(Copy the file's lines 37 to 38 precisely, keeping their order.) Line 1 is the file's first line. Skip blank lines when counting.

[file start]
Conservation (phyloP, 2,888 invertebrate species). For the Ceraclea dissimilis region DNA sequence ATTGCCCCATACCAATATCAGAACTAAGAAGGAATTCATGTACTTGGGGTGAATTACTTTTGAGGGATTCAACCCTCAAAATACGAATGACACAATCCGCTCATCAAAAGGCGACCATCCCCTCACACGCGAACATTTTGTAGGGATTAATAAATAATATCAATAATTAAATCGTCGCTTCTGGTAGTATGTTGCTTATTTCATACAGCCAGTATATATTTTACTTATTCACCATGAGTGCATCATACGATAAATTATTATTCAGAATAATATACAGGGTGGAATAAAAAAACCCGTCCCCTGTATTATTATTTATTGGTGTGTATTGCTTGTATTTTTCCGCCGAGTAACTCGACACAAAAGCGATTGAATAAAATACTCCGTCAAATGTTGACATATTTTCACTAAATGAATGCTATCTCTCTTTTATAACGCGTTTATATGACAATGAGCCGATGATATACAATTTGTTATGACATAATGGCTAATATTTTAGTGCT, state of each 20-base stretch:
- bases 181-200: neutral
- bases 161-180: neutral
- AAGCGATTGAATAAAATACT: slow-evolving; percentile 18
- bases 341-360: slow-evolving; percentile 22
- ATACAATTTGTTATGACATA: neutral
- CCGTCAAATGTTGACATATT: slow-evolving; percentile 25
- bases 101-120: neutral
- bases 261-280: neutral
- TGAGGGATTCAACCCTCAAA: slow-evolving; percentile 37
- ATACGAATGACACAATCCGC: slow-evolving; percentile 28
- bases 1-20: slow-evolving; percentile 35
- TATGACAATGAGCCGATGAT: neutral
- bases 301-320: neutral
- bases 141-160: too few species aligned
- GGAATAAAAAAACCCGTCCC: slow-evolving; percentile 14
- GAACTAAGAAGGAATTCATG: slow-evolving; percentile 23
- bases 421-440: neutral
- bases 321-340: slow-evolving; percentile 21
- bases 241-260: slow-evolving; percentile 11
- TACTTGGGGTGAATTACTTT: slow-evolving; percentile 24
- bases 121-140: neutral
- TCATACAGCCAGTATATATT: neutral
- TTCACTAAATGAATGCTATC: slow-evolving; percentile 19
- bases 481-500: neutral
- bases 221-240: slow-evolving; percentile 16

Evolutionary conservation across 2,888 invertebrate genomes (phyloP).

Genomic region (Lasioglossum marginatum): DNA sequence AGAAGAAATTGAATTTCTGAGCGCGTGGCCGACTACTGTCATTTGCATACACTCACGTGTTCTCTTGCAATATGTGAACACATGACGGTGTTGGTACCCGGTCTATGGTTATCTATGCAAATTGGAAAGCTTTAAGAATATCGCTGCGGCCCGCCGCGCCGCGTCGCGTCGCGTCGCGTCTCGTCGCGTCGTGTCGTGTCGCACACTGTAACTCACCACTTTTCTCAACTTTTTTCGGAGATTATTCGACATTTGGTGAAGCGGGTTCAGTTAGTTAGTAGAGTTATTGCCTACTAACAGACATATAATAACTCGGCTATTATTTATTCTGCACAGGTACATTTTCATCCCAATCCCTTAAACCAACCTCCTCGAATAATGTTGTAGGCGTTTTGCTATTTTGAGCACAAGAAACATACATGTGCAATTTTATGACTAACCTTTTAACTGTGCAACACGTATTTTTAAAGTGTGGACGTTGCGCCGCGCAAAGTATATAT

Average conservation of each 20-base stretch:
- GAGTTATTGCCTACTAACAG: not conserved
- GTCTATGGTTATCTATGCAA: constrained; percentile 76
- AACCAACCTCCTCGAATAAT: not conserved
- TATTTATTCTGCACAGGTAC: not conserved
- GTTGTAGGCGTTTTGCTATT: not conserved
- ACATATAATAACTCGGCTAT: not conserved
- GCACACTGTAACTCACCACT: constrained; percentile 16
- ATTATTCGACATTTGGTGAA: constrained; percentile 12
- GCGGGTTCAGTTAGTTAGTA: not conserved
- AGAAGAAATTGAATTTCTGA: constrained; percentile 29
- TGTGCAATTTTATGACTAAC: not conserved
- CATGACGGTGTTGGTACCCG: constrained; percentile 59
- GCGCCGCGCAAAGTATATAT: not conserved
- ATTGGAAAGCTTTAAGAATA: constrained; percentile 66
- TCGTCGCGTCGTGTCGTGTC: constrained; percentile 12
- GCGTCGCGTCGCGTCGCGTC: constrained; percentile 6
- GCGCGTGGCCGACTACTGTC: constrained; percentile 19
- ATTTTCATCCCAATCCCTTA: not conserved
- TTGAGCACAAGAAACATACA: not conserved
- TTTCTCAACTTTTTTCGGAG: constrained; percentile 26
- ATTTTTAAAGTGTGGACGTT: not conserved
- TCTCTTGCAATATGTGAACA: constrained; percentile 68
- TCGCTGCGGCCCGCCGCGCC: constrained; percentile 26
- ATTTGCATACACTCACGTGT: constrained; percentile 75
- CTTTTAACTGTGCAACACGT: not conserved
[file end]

- ATTATTCGACATTTGGTGAA: constrained; percentile 12
- GCGGGTTCAGTTAGTTAGTA: not conserved